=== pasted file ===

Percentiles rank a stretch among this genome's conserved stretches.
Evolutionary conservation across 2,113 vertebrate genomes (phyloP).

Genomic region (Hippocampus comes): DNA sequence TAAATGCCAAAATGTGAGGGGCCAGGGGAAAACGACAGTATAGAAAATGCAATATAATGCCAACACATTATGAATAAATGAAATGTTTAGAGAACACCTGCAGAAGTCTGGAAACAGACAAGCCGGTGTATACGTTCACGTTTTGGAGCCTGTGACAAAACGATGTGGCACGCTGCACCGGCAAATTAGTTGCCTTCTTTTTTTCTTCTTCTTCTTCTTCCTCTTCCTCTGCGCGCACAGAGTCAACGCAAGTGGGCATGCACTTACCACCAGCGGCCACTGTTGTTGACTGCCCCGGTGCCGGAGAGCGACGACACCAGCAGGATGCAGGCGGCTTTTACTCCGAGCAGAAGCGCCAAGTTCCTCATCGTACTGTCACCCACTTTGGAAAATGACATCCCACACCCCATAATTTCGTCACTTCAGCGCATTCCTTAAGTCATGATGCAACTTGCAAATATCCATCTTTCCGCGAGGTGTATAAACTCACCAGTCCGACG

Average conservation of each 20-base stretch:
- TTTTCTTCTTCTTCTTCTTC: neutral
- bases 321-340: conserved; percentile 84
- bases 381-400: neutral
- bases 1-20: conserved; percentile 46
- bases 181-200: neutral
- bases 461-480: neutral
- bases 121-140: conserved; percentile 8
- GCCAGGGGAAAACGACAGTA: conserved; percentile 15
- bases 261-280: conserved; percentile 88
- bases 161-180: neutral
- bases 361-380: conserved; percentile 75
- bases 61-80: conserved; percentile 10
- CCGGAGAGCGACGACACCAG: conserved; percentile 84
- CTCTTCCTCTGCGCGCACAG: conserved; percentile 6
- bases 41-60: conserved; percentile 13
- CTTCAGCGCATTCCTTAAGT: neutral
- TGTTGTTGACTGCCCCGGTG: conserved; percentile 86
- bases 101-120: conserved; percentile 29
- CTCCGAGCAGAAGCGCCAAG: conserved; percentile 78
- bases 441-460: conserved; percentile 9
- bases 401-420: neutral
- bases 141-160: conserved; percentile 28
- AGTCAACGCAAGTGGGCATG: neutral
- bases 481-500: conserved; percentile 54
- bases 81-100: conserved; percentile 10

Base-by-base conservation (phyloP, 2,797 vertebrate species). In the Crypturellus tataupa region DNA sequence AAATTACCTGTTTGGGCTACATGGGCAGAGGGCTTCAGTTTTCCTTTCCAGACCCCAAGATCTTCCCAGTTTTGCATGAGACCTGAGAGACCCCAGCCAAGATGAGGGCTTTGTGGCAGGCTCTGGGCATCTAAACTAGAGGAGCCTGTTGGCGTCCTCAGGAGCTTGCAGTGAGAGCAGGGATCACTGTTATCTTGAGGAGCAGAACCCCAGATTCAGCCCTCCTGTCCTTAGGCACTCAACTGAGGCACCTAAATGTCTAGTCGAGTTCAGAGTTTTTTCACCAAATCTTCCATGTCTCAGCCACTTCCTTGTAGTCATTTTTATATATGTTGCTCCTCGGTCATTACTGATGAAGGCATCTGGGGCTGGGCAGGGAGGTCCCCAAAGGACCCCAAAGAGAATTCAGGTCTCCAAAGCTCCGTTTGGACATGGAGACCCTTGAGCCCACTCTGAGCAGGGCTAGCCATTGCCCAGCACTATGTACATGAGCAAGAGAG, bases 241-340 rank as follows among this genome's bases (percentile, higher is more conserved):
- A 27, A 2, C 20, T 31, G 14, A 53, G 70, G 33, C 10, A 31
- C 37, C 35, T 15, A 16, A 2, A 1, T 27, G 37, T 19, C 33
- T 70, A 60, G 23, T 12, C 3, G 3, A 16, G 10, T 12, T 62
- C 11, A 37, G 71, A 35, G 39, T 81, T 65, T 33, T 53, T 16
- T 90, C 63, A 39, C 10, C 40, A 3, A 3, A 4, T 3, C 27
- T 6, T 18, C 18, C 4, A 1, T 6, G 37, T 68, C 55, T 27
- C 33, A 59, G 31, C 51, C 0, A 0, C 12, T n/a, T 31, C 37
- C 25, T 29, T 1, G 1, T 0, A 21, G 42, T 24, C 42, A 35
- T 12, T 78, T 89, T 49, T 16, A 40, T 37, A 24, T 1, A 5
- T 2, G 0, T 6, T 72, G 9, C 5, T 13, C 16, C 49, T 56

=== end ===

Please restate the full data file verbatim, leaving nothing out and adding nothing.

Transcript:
Percentiles rank a stretch among this genome's conserved stretches.
Evolutionary conservation across 2,113 vertebrate genomes (phyloP).

Genomic region (Hippocampus comes): DNA sequence TAAATGCCAAAATGTGAGGGGCCAGGGGAAAACGACAGTATAGAAAATGCAATATAATGCCAACACATTATGAATAAATGAAATGTTTAGAGAACACCTGCAGAAGTCTGGAAACAGACAAGCCGGTGTATACGTTCACGTTTTGGAGCCTGTGACAAAACGATGTGGCACGCTGCACCGGCAAATTAGTTGCCTTCTTTTTTTCTTCTTCTTCTTCTTCCTCTTCCTCTGCGCGCACAGAGTCAACGCAAGTGGGCATGCACTTACCACCAGCGGCCACTGTTGTTGACTGCCCCGGTGCCGGAGAGCGACGACACCAGCAGGATGCAGGCGGCTTTTACTCCGAGCAGAAGCGCCAAGTTCCTCATCGTACTGTCACCCACTTTGGAAAATGACATCCCACACCCCATAATTTCGTCACTTCAGCGCATTCCTTAAGTCATGATGCAACTTGCAAATATCCATCTTTCCGCGAGGTGTATAAACTCACCAGTCCGACG

Average conservation of each 20-base stretch:
- TTTTCTTCTTCTTCTTCTTC: neutral
- bases 321-340: conserved; percentile 84
- bases 381-400: neutral
- bases 1-20: conserved; percentile 46
- bases 181-200: neutral
- bases 461-480: neutral
- bases 121-140: conserved; percentile 8
- GCCAGGGGAAAACGACAGTA: conserved; percentile 15
- bases 261-280: conserved; percentile 88
- bases 161-180: neutral
- bases 361-380: conserved; percentile 75
- bases 61-80: conserved; percentile 10
- CCGGAGAGCGACGACACCAG: conserved; percentile 84
- CTCTTCCTCTGCGCGCACAG: conserved; percentile 6
- bases 41-60: conserved; percentile 13
- CTTCAGCGCATTCCTTAAGT: neutral
- TGTTGTTGACTGCCCCGGTG: conserved; percentile 86
- bases 101-120: conserved; percentile 29
- CTCCGAGCAGAAGCGCCAAG: conserved; percentile 78
- bases 441-460: conserved; percentile 9
- bases 401-420: neutral
- bases 141-160: conserved; percentile 28
- AGTCAACGCAAGTGGGCATG: neutral
- bases 481-500: conserved; percentile 54
- bases 81-100: conserved; percentile 10

Base-by-base conservation (phyloP, 2,797 vertebrate species). In the Crypturellus tataupa region DNA sequence AAATTACCTGTTTGGGCTACATGGGCAGAGGGCTTCAGTTTTCCTTTCCAGACCCCAAGATCTTCCCAGTTTTGCATGAGACCTGAGAGACCCCAGCCAAGATGAGGGCTTTGTGGCAGGCTCTGGGCATCTAAACTAGAGGAGCCTGTTGGCGTCCTCAGGAGCTTGCAGTGAGAGCAGGGATCACTGTTATCTTGAGGAGCAGAACCCCAGATTCAGCCCTCCTGTCCTTAGGCACTCAACTGAGGCACCTAAATGTCTAGTCGAGTTCAGAGTTTTTTCACCAAATCTTCCATGTCTCAGCCACTTCCTTGTAGTCATTTTTATATATGTTGCTCCTCGGTCATTACTGATGAAGGCATCTGGGGCTGGGCAGGGAGGTCCCCAAAGGACCCCAAAGAGAATTCAGGTCTCCAAAGCTCCGTTTGGACATGGAGACCCTTGAGCCCACTCTGAGCAGGGCTAGCCATTGCCCAGCACTATGTACATGAGCAAGAGAG, bases 241-340 rank as follows among this genome's bases (percentile, higher is more conserved):
- A 27, A 2, C 20, T 31, G 14, A 53, G 70, G 33, C 10, A 31
- C 37, C 35, T 15, A 16, A 2, A 1, T 27, G 37, T 19, C 33
- T 70, A 60, G 23, T 12, C 3, G 3, A 16, G 10, T 12, T 62
- C 11, A 37, G 71, A 35, G 39, T 81, T 65, T 33, T 53, T 16
- T 90, C 63, A 39, C 10, C 40, A 3, A 3, A 4, T 3, C 27
- T 6, T 18, C 18, C 4, A 1, T 6, G 37, T 68, C 55, T 27
- C 33, A 59, G 31, C 51, C 0, A 0, C 12, T n/a, T 31, C 37
- C 25, T 29, T 1, G 1, T 0, A 21, G 42, T 24, C 42, A 35
- T 12, T 78, T 89, T 49, T 16, A 40, T 37, A 24, T 1, A 5
- T 2, G 0, T 6, T 72, G 9, C 5, T 13, C 16, C 49, T 56